10 Cut and Come Again Veggies
These are some of our favourite greens that keep on giving. Cut and come again veggies are so satisfying, and soon become favourites of the veggie gardener. They’re great because they’re there for ages and there’s no real risk of gluts and famines, although succession sowing every two weeks does help with a constant supply of leafy greens.
Even cut-and-come-again veggies run out of steam eventually, but you can generally bank on getting four or so cuts before the plants are exhausted and become unpalatable or turn their attention to generating flowers instead of leaves.
Fennel is one of the trendiest veggies around, roasted, braised or pureed or just thrown in a salad (or even a dessert, if Masterchef is to be believed!). You can use the stalks as a substitute for celery, or the fronds as a garnish much as you do parsley or dill, but the current trend is to cook the ‘bulb’. Even if you do decide to go this root (we like puns here at GTE), don’t dig the whole plant up – instead cut the bulb off near the ground and leave the roots alone. There’s a good chance that a few new fennel stems will sprout from the base, each developing into a new bulb. You can do this again and again, until the plant eventually loses vigour.
When you buy lettuce at the shop it is often the entire head or plant, cut or pulled and sold for us to eat in its entirety. But if you grow a few lettuce varieties at once, you can pick a couple of leaves from each plant and end up with a mixed leaf salad without killing a single plant. And you can do this again and again, until the lettuces finally decide life is getting too hot for them.
We’re all used to growing Swiss chard as a spinach, and harvesting a couple of leaves from each plant at a time. But another ‘spinach’ that isn’t actually a spinach, and that can also be picked a few triangular leaves at a time, is New Zealand spinach (Tetragonia tetragonioides). It grows as a low and sprawling plant, and will carry on until the first frost, as long as you give it enough water. It also does well in containers and is seldom bothered by pests.
Mild onion flavour and goodness can be yours every day for months and months, and without the tears. Spring onions may just be young regular onions but they are much easier to use, and the plant will continue to supply you with leaves for months until winter finally arrives and knocks the stuffing out of them, which is when you can dig up the bulbs and shed a tear.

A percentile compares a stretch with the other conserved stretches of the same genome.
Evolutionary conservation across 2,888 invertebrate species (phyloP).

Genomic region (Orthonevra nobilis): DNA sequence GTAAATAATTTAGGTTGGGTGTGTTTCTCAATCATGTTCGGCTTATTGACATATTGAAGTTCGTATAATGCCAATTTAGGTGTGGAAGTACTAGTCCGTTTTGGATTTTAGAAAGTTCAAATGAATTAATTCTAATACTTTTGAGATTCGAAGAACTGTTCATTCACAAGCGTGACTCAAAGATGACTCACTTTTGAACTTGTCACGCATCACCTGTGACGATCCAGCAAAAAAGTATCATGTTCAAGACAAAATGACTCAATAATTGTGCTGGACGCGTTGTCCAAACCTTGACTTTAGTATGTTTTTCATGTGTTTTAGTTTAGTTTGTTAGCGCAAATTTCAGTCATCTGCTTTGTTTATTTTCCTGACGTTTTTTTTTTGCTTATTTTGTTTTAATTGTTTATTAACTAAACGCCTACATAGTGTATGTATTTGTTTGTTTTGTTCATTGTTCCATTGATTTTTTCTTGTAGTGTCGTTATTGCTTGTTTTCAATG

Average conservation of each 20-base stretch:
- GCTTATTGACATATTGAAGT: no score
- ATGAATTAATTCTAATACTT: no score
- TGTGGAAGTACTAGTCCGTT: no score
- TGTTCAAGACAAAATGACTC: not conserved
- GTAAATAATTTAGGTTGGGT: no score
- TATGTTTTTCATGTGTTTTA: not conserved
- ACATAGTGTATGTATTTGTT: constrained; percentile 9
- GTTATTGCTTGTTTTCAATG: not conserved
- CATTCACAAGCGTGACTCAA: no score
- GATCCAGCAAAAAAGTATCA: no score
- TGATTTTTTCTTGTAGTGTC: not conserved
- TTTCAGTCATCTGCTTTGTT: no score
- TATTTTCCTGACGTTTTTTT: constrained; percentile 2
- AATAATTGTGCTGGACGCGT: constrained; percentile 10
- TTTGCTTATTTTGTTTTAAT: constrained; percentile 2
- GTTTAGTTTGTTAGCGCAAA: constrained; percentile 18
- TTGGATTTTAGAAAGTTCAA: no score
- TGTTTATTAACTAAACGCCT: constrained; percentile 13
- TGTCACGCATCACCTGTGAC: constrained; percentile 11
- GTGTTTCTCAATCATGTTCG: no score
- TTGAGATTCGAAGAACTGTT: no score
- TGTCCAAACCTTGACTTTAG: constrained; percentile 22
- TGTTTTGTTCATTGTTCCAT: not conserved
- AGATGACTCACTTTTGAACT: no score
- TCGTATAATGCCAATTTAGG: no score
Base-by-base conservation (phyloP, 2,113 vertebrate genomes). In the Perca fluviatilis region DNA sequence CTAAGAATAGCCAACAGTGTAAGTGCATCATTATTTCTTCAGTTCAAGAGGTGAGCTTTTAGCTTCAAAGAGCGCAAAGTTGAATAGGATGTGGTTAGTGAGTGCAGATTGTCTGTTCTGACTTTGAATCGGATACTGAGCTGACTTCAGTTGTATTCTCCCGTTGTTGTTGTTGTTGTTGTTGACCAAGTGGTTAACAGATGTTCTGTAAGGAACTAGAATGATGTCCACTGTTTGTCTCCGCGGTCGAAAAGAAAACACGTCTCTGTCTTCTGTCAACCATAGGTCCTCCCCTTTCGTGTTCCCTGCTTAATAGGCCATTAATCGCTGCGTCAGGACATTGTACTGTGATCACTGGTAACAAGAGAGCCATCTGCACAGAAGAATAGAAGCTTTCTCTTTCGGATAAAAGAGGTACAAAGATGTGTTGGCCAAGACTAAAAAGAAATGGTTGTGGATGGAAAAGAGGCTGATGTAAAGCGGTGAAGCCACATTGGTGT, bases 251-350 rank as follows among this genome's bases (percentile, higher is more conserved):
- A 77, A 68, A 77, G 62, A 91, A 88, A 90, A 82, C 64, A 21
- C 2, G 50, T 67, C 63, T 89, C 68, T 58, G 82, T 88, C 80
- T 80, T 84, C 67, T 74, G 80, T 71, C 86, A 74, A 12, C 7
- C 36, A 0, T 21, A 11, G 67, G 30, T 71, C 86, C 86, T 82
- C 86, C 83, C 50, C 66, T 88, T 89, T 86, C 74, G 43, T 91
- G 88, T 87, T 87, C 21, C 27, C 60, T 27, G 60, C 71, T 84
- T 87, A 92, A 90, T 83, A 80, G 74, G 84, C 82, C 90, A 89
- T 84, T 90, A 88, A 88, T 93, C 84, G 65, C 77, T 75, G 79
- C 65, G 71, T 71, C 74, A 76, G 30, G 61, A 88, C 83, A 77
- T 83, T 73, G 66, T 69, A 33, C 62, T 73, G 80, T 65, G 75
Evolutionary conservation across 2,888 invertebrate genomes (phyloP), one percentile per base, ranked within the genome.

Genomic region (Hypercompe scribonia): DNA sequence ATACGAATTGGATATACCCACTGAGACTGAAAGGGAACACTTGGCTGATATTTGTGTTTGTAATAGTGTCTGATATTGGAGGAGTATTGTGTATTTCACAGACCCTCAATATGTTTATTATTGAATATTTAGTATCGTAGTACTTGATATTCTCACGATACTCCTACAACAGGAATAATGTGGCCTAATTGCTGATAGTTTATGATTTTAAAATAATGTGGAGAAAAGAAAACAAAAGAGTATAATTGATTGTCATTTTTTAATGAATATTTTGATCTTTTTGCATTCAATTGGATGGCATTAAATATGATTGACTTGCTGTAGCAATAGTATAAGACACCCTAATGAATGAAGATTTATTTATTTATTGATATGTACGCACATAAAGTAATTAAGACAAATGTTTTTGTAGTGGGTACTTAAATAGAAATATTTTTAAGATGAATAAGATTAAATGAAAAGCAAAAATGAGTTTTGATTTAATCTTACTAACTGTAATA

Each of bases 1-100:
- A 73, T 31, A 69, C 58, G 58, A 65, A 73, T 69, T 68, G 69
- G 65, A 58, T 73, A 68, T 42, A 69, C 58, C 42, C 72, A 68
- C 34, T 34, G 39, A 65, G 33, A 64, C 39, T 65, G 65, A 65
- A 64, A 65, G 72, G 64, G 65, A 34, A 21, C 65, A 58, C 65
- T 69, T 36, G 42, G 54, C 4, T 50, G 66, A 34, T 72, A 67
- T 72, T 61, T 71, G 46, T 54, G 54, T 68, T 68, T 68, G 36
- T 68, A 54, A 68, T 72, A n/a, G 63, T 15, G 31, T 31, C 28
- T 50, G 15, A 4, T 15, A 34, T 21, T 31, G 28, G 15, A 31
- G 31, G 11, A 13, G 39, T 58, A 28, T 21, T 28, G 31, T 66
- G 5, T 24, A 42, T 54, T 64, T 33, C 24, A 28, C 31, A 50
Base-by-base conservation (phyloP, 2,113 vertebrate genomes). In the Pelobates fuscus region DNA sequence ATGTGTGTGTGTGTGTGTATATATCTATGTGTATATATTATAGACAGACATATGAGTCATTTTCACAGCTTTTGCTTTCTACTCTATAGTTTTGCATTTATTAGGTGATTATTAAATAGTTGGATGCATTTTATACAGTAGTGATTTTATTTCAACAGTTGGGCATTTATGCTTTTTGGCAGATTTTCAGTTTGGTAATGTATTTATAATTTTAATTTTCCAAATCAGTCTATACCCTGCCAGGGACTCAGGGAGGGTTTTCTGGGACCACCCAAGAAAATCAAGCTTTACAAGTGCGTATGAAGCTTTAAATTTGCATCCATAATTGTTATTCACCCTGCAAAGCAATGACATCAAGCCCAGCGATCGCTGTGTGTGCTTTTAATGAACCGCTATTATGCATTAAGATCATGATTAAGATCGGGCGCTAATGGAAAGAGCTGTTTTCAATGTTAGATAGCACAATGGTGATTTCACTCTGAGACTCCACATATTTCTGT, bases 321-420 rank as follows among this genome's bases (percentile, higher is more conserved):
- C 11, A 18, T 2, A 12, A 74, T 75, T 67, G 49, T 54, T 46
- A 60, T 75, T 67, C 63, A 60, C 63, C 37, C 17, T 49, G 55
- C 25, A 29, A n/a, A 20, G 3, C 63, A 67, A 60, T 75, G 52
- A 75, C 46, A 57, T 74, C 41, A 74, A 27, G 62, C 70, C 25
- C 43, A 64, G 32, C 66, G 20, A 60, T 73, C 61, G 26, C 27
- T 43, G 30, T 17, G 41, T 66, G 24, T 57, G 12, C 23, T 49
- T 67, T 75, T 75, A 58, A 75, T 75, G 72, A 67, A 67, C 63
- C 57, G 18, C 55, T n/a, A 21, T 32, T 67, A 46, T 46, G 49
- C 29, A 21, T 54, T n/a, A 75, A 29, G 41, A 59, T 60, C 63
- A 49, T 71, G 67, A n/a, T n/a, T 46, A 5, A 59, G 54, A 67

Celery is an interesting one, in that we all know that you can use a stalk at a time without damaging the plant, but did you know that even if you cut down every last stalk the plant will forgive you and sprout up again, ready for another beheading and another resurrection. And there is no way you can’t have celery in your garden, be it for cooking or snacking on raw.
You may question whether broccoli should be included on this list, but we’re sticking to our guns. If you harvest the main head from a mature broccoli and leave the plant in the soil, smaller sub-heads should appear that can also be harvested. This won’t carry on indefinitely, but it does give you a bit of extra broccoli for nothing.
Rocket or wild rocket is such a great crop. Plant it once and you’ll never have to plant it again, because it’ll pop up all over the place every spring. And when it’s there you can pluck a few leaves from here and few from there to add a bit of fire any salad. Also use rocket on burgers or sandwiches, in salad dressings, in cocktails, or make a delicious pesto using rocket instead of basil.
Easy to grow and a good supplier of green leaves (as well as nutritious grain that is similar to quinoa, a close relative), amaranth is strangely ignored by almost all of us. The leaves are similar in flavour to those of spinach and can be cooked similarly too, needing nothing more than a bit of garlic to make them delicious. Harvest the leaves when they are young and tender, and then when the plant beings to flowers stop harvesting the leaves and wait for the grain, which you can use as an incredibly healthy, gluten-free alternative to rice.
No, we’re not suggesting that you cut a bit off a beetroot root and leave the rest to recover. We’re suggesting that while you wait for the root to become ready for harvesting use the beetroot leaves as greens. They can be harvested a couple of times before the main crop is ready, or you can just use the leaves and not worry about the root at all, instead leaving the plant to go to seed. Beetroot leaves are loaded with antioxidants, vitamins, minerals, fibre and nitrates, as well as beta-carotene.
Not long ago we had a kale plant in the office veggie garden that was beginning to look like a palm tree – it was huge! That kale was probably getting on for 2 years old, and it just kept on producing leaves that we kept on nipping off and popping into smoothies. Unfortunately it did eventually capitulate and shuffle off this mortal coil, but we’ll be replacing it with a few more soon. Try varieties such as ‘Chou Moellier’, black pal kale, scarlet kale or dwarf Siberian kale if you’re short on space and live in a cold area.